THE private sector is eager to make a meaningful contribution to the work that is being carried out by the Constitution Commission.
Those were the comments of Fiji Commerce and Employers Federation chief executive Nesbitt Hazelman.
FCEF gathered its members to discuss issues it would like to see addressed in the constitution.
Mr Hazelman said the workshop provided an opportunity to identify fundamental issues they would like to see filter through the making of the new constitution.
"This has to do with the business perspective of the constitution, we are always referred to as the engine of growth in the economy, so it's important that our views are articulated well and provide a meaningful approach to constitutional building," he said.
He said the issues of land and the structure of government were among those discussed at the workshop.
"Key to this is having the separation between the executive powers and the judiciary, for investment to come in these are all the key things that they look at when they decide whether or not to invest in the country," Mr Hazelman said.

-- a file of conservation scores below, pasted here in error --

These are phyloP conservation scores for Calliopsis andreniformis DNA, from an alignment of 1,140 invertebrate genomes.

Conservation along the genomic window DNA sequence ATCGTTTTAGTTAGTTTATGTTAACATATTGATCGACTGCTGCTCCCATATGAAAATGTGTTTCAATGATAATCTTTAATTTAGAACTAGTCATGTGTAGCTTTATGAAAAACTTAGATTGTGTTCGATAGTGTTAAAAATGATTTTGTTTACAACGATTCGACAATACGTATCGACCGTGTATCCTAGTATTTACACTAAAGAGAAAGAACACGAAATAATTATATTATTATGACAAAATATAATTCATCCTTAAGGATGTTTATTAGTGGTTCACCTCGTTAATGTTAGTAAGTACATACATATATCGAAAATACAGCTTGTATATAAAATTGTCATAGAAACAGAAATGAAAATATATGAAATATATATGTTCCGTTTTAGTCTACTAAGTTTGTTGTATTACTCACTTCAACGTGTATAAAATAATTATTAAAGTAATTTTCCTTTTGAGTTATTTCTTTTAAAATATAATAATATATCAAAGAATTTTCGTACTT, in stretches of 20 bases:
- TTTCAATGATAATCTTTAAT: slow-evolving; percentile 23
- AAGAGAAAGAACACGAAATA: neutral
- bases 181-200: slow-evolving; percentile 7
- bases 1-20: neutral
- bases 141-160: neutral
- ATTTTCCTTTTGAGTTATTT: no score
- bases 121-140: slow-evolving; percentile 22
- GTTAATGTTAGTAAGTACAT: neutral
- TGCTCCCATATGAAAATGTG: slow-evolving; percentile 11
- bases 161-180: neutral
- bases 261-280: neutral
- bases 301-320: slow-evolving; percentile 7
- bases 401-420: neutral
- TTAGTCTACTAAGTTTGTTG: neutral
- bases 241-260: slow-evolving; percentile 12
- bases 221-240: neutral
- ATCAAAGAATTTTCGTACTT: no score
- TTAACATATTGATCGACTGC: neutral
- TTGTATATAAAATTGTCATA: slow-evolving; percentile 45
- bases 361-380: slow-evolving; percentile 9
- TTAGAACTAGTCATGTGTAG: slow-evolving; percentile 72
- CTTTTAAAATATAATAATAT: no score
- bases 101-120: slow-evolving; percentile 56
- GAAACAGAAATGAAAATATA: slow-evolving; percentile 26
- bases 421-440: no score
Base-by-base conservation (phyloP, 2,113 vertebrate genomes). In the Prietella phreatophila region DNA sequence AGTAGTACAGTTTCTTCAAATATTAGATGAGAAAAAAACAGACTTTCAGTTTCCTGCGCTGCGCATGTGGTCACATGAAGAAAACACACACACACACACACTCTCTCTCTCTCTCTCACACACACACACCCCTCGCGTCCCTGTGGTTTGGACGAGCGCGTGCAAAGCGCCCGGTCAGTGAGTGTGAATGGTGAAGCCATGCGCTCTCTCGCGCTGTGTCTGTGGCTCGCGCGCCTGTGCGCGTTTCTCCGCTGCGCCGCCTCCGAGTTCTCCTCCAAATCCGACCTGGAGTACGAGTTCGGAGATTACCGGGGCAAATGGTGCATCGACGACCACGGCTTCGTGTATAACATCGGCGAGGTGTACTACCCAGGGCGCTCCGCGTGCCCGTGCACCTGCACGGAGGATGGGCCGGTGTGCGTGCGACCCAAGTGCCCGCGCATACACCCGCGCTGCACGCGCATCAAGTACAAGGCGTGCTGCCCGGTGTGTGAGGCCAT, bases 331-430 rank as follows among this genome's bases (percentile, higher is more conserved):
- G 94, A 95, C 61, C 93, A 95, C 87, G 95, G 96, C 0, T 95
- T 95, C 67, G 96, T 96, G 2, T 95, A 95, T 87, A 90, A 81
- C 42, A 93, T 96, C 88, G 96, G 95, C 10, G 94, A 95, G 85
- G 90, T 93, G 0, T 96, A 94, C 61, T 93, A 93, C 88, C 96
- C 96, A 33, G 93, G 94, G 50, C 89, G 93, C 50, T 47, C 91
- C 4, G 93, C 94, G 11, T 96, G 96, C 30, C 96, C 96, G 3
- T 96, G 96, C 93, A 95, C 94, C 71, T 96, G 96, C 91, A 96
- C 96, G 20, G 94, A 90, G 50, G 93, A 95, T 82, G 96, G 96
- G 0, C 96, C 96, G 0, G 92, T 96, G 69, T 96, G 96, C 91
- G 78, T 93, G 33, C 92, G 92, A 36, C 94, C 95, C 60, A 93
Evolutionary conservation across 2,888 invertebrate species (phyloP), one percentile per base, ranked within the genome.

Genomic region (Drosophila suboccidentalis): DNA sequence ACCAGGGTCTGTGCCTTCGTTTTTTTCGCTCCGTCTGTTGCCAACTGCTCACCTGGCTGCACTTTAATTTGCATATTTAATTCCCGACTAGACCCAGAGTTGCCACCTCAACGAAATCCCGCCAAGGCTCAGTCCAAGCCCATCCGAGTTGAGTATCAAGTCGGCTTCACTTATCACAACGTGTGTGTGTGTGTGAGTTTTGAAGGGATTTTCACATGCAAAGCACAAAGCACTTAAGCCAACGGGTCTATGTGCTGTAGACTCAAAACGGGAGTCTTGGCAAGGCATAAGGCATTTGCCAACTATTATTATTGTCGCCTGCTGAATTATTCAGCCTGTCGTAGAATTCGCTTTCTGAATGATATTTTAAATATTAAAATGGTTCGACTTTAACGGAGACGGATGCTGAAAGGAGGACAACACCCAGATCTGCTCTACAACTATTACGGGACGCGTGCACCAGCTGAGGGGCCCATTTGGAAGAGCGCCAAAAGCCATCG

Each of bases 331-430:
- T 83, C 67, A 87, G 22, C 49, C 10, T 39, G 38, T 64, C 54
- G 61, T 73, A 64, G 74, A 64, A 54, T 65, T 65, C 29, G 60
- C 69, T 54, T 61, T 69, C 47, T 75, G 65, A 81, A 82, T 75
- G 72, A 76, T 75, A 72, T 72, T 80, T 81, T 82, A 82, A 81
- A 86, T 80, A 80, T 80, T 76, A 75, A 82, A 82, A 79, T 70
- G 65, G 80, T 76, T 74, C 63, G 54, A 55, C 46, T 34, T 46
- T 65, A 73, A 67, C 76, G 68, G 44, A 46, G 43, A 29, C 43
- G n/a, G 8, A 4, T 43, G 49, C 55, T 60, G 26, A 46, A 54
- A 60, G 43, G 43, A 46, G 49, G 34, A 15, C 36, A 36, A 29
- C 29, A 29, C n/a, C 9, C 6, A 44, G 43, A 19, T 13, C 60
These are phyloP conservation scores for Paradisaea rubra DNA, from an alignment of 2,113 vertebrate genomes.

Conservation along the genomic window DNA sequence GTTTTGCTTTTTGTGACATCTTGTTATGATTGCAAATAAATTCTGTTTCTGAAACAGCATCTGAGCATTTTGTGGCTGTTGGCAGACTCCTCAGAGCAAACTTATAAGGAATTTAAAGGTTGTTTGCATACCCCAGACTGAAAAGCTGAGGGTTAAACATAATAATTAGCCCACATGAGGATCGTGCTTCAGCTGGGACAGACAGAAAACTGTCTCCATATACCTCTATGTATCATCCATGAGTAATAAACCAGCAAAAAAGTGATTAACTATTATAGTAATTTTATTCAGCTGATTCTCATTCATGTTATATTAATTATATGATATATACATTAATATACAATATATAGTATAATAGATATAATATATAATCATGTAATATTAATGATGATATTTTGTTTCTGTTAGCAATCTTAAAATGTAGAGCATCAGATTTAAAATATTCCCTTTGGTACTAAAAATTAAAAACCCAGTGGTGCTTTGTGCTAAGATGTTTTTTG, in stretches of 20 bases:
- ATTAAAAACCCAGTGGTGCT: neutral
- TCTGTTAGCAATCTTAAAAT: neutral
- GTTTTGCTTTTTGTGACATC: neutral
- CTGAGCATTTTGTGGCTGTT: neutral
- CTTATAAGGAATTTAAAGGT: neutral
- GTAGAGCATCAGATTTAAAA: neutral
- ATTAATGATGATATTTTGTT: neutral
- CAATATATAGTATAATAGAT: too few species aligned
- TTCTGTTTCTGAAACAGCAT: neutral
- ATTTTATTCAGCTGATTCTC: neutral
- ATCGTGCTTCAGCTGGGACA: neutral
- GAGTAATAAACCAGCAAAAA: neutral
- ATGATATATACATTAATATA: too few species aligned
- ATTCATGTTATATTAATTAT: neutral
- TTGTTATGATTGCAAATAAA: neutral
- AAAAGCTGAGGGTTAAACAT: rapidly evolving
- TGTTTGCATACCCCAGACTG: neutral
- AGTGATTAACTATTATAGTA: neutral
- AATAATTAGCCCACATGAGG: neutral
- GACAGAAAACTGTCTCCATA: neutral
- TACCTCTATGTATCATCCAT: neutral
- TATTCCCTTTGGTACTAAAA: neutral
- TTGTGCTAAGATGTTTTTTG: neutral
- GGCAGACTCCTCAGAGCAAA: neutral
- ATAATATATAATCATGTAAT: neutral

"Apart from that, there are issues too with the environment and how we protect the environment for our future generations.
"Also a key to the business community is education, we are always looking out for an educated workforce and that has to be an area that we hope will filter through in the constitution so training and development is highly vital," he added.
Mr Hazelman said the role of the auditor-general was another issue brought up at the workshop.
"We looked at the role of the auditor-general in ensuring that there are checks and balances in the way public funds are spent.
"These need to be kept in check at all levels in central government and at statutory level.
"These are some of the fundamental issues that we hope to drag up further in the course of this discussion."
The FCEF plans to submit its constitution submission before the October 10 submission deadline.